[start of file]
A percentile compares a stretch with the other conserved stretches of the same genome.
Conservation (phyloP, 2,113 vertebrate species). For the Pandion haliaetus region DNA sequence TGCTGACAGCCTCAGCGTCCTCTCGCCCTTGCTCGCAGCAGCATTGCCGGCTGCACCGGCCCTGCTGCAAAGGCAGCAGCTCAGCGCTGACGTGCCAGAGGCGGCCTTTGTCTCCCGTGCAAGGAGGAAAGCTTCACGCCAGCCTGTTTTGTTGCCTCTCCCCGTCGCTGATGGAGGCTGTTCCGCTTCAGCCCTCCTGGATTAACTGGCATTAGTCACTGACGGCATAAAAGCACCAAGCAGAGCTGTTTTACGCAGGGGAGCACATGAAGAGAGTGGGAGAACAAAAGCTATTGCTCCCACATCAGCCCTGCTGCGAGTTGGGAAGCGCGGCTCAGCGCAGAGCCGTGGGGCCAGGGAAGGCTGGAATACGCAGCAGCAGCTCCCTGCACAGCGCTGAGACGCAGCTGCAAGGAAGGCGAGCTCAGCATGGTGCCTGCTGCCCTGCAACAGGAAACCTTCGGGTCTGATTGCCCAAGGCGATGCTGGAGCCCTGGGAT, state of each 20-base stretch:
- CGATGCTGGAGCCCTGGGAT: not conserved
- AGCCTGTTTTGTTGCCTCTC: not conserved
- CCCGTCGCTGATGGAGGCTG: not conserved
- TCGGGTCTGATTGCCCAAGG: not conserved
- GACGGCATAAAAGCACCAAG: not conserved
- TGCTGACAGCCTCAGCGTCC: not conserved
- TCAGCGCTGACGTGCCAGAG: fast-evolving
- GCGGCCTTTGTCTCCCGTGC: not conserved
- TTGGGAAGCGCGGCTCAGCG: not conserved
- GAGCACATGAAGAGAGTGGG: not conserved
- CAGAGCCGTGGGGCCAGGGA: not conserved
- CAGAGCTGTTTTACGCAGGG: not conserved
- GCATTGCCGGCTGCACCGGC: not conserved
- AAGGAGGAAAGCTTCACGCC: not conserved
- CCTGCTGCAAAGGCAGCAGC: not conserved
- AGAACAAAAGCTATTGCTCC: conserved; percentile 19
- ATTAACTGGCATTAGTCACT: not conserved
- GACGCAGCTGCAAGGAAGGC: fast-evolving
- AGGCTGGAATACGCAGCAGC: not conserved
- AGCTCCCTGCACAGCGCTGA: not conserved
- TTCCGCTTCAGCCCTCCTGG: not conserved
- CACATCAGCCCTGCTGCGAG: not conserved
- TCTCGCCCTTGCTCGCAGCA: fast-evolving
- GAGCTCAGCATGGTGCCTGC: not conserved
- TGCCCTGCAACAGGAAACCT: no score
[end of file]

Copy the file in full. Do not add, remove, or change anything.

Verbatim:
A percentile compares a stretch with the other conserved stretches of the same genome.
Conservation (phyloP, 2,113 vertebrate species). For the Pandion haliaetus region DNA sequence TGCTGACAGCCTCAGCGTCCTCTCGCCCTTGCTCGCAGCAGCATTGCCGGCTGCACCGGCCCTGCTGCAAAGGCAGCAGCTCAGCGCTGACGTGCCAGAGGCGGCCTTTGTCTCCCGTGCAAGGAGGAAAGCTTCACGCCAGCCTGTTTTGTTGCCTCTCCCCGTCGCTGATGGAGGCTGTTCCGCTTCAGCCCTCCTGGATTAACTGGCATTAGTCACTGACGGCATAAAAGCACCAAGCAGAGCTGTTTTACGCAGGGGAGCACATGAAGAGAGTGGGAGAACAAAAGCTATTGCTCCCACATCAGCCCTGCTGCGAGTTGGGAAGCGCGGCTCAGCGCAGAGCCGTGGGGCCAGGGAAGGCTGGAATACGCAGCAGCAGCTCCCTGCACAGCGCTGAGACGCAGCTGCAAGGAAGGCGAGCTCAGCATGGTGCCTGCTGCCCTGCAACAGGAAACCTTCGGGTCTGATTGCCCAAGGCGATGCTGGAGCCCTGGGAT, state of each 20-base stretch:
- CGATGCTGGAGCCCTGGGAT: not conserved
- AGCCTGTTTTGTTGCCTCTC: not conserved
- CCCGTCGCTGATGGAGGCTG: not conserved
- TCGGGTCTGATTGCCCAAGG: not conserved
- GACGGCATAAAAGCACCAAG: not conserved
- TGCTGACAGCCTCAGCGTCC: not conserved
- TCAGCGCTGACGTGCCAGAG: fast-evolving
- GCGGCCTTTGTCTCCCGTGC: not conserved
- TTGGGAAGCGCGGCTCAGCG: not conserved
- GAGCACATGAAGAGAGTGGG: not conserved
- CAGAGCCGTGGGGCCAGGGA: not conserved
- CAGAGCTGTTTTACGCAGGG: not conserved
- GCATTGCCGGCTGCACCGGC: not conserved
- AAGGAGGAAAGCTTCACGCC: not conserved
- CCTGCTGCAAAGGCAGCAGC: not conserved
- AGAACAAAAGCTATTGCTCC: conserved; percentile 19
- ATTAACTGGCATTAGTCACT: not conserved
- GACGCAGCTGCAAGGAAGGC: fast-evolving
- AGGCTGGAATACGCAGCAGC: not conserved
- AGCTCCCTGCACAGCGCTGA: not conserved
- TTCCGCTTCAGCCCTCCTGG: not conserved
- CACATCAGCCCTGCTGCGAG: not conserved
- TCTCGCCCTTGCTCGCAGCA: fast-evolving
- GAGCTCAGCATGGTGCCTGC: not conserved
- TGCCCTGCAACAGGAAACCT: no score